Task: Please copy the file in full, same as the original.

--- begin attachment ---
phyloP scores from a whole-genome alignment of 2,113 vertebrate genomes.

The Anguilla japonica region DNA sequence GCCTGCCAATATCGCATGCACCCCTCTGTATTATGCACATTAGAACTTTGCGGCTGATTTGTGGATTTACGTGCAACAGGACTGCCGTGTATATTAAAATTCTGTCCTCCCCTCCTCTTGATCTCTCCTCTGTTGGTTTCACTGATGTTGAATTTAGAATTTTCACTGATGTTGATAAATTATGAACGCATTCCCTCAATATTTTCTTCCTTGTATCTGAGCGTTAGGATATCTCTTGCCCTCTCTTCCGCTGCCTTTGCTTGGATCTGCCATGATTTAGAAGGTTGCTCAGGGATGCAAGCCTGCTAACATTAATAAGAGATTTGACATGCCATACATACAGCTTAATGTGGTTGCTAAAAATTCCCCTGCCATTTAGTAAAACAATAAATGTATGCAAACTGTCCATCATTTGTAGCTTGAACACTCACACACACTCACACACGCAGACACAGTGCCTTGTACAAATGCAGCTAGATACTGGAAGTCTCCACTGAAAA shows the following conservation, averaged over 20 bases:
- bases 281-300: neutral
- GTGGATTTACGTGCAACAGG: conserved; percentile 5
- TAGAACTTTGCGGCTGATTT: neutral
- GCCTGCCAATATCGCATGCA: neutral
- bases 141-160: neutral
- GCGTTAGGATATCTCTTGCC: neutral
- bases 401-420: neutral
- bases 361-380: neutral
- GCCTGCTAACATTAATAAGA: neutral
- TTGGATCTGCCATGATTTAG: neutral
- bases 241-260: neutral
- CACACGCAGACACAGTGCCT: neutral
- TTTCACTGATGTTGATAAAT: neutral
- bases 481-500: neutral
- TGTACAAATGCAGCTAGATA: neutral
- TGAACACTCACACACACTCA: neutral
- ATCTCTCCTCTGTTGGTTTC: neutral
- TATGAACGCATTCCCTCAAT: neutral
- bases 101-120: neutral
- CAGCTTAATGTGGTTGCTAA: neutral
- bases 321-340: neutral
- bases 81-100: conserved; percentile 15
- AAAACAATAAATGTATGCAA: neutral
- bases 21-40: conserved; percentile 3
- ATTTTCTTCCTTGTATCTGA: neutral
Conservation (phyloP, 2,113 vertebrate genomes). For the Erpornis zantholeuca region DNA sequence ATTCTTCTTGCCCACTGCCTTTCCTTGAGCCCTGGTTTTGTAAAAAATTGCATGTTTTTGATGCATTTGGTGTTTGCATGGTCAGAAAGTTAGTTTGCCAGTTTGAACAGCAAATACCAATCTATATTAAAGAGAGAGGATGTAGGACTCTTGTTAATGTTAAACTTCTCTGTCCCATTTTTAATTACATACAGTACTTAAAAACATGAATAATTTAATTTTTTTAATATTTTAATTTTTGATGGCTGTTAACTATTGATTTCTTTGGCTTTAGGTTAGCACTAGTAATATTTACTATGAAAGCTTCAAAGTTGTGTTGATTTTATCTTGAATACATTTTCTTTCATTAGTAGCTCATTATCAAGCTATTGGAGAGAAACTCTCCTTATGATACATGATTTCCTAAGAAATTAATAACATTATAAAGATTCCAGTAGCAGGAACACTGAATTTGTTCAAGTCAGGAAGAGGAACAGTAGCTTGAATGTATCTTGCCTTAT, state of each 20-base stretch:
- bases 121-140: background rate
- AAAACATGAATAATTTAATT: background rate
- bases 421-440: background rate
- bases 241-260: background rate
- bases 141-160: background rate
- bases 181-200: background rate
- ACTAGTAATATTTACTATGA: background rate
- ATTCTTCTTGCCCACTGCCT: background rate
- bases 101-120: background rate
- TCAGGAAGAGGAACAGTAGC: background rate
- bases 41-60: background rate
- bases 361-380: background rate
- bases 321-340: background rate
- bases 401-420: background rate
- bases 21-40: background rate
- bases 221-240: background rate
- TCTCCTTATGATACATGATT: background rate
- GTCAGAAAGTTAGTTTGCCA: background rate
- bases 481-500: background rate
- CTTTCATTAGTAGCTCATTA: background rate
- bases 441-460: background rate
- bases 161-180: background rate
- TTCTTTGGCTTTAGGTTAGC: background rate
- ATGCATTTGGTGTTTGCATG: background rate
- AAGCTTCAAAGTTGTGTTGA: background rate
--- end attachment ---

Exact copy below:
phyloP scores from a whole-genome alignment of 2,113 vertebrate genomes.

The Anguilla japonica region DNA sequence GCCTGCCAATATCGCATGCACCCCTCTGTATTATGCACATTAGAACTTTGCGGCTGATTTGTGGATTTACGTGCAACAGGACTGCCGTGTATATTAAAATTCTGTCCTCCCCTCCTCTTGATCTCTCCTCTGTTGGTTTCACTGATGTTGAATTTAGAATTTTCACTGATGTTGATAAATTATGAACGCATTCCCTCAATATTTTCTTCCTTGTATCTGAGCGTTAGGATATCTCTTGCCCTCTCTTCCGCTGCCTTTGCTTGGATCTGCCATGATTTAGAAGGTTGCTCAGGGATGCAAGCCTGCTAACATTAATAAGAGATTTGACATGCCATACATACAGCTTAATGTGGTTGCTAAAAATTCCCCTGCCATTTAGTAAAACAATAAATGTATGCAAACTGTCCATCATTTGTAGCTTGAACACTCACACACACTCACACACGCAGACACAGTGCCTTGTACAAATGCAGCTAGATACTGGAAGTCTCCACTGAAAA shows the following conservation, averaged over 20 bases:
- bases 281-300: neutral
- GTGGATTTACGTGCAACAGG: conserved; percentile 5
- TAGAACTTTGCGGCTGATTT: neutral
- GCCTGCCAATATCGCATGCA: neutral
- bases 141-160: neutral
- GCGTTAGGATATCTCTTGCC: neutral
- bases 401-420: neutral
- bases 361-380: neutral
- GCCTGCTAACATTAATAAGA: neutral
- TTGGATCTGCCATGATTTAG: neutral
- bases 241-260: neutral
- CACACGCAGACACAGTGCCT: neutral
- TTTCACTGATGTTGATAAAT: neutral
- bases 481-500: neutral
- TGTACAAATGCAGCTAGATA: neutral
- TGAACACTCACACACACTCA: neutral
- ATCTCTCCTCTGTTGGTTTC: neutral
- TATGAACGCATTCCCTCAAT: neutral
- bases 101-120: neutral
- CAGCTTAATGTGGTTGCTAA: neutral
- bases 321-340: neutral
- bases 81-100: conserved; percentile 15
- AAAACAATAAATGTATGCAA: neutral
- bases 21-40: conserved; percentile 3
- ATTTTCTTCCTTGTATCTGA: neutral
Conservation (phyloP, 2,113 vertebrate genomes). For the Erpornis zantholeuca region DNA sequence ATTCTTCTTGCCCACTGCCTTTCCTTGAGCCCTGGTTTTGTAAAAAATTGCATGTTTTTGATGCATTTGGTGTTTGCATGGTCAGAAAGTTAGTTTGCCAGTTTGAACAGCAAATACCAATCTATATTAAAGAGAGAGGATGTAGGACTCTTGTTAATGTTAAACTTCTCTGTCCCATTTTTAATTACATACAGTACTTAAAAACATGAATAATTTAATTTTTTTAATATTTTAATTTTTGATGGCTGTTAACTATTGATTTCTTTGGCTTTAGGTTAGCACTAGTAATATTTACTATGAAAGCTTCAAAGTTGTGTTGATTTTATCTTGAATACATTTTCTTTCATTAGTAGCTCATTATCAAGCTATTGGAGAGAAACTCTCCTTATGATACATGATTTCCTAAGAAATTAATAACATTATAAAGATTCCAGTAGCAGGAACACTGAATTTGTTCAAGTCAGGAAGAGGAACAGTAGCTTGAATGTATCTTGCCTTAT, state of each 20-base stretch:
- bases 121-140: background rate
- AAAACATGAATAATTTAATT: background rate
- bases 421-440: background rate
- bases 241-260: background rate
- bases 141-160: background rate
- bases 181-200: background rate
- ACTAGTAATATTTACTATGA: background rate
- ATTCTTCTTGCCCACTGCCT: background rate
- bases 101-120: background rate
- TCAGGAAGAGGAACAGTAGC: background rate
- bases 41-60: background rate
- bases 361-380: background rate
- bases 321-340: background rate
- bases 401-420: background rate
- bases 21-40: background rate
- bases 221-240: background rate
- TCTCCTTATGATACATGATT: background rate
- GTCAGAAAGTTAGTTTGCCA: background rate
- bases 481-500: background rate
- CTTTCATTAGTAGCTCATTA: background rate
- bases 441-460: background rate
- bases 161-180: background rate
- TTCTTTGGCTTTAGGTTAGC: background rate
- ATGCATTTGGTGTTTGCATG: background rate
- AAGCTTCAAAGTTGTGTTGA: background rate